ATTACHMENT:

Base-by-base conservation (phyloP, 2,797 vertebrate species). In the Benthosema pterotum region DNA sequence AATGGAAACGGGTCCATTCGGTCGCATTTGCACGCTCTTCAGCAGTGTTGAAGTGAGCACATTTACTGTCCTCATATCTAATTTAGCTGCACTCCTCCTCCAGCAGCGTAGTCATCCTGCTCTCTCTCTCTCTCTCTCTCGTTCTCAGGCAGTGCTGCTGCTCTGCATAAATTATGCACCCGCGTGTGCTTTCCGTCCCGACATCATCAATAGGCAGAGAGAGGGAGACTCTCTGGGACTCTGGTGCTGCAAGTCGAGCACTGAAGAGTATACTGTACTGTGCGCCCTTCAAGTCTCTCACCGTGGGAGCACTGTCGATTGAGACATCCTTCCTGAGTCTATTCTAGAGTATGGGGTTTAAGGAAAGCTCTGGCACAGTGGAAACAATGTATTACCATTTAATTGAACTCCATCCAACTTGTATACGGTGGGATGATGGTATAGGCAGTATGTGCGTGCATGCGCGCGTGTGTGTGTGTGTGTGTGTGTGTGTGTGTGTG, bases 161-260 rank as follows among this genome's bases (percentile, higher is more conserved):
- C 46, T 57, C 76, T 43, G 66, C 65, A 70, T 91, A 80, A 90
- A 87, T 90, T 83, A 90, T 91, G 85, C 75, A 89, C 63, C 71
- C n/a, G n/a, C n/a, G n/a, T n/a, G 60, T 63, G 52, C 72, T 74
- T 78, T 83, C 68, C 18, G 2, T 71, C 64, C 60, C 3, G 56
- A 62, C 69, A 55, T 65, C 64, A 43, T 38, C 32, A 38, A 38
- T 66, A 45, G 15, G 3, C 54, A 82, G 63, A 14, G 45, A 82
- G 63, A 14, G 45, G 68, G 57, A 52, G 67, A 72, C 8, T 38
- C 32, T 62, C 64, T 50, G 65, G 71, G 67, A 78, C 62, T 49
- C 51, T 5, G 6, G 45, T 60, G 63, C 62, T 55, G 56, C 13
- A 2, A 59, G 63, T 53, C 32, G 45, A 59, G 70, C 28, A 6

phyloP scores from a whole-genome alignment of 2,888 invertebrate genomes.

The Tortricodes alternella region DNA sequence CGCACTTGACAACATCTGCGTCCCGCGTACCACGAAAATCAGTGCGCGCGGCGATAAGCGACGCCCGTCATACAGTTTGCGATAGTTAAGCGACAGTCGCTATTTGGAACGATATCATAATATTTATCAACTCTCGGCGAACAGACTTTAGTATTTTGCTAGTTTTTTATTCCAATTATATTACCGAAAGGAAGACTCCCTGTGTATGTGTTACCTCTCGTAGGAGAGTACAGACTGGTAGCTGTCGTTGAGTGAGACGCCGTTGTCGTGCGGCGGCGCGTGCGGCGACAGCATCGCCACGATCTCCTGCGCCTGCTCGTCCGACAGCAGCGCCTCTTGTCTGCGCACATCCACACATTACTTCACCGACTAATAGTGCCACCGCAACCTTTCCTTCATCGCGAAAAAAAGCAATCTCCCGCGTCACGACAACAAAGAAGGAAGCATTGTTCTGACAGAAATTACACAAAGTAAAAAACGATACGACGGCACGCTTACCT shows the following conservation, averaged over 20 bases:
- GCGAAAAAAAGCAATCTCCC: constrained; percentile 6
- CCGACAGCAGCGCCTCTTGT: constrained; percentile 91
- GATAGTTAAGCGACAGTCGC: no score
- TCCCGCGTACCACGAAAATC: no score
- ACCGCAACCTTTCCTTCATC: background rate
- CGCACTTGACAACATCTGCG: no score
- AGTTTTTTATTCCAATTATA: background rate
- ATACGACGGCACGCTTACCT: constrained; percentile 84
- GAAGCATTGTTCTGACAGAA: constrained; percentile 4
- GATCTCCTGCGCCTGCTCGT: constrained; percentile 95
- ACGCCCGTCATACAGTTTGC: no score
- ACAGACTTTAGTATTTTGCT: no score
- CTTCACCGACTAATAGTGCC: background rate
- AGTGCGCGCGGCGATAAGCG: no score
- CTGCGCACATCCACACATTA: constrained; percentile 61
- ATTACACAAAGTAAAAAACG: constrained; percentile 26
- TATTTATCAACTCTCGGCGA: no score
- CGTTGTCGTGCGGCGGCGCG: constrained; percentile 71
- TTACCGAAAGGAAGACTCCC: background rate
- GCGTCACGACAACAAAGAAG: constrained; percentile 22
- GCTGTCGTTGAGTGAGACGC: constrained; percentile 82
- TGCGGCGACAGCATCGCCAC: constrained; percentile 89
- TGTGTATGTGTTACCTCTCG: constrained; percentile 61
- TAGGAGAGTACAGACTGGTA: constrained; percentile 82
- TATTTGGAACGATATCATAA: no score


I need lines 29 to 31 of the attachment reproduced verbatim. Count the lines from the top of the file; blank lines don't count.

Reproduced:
- ATTACACAAAGTAAAAAACG: constrained; percentile 26
- TATTTATCAACTCTCGGCGA: no score
- CGTTGTCGTGCGGCGGCGCG: constrained; percentile 71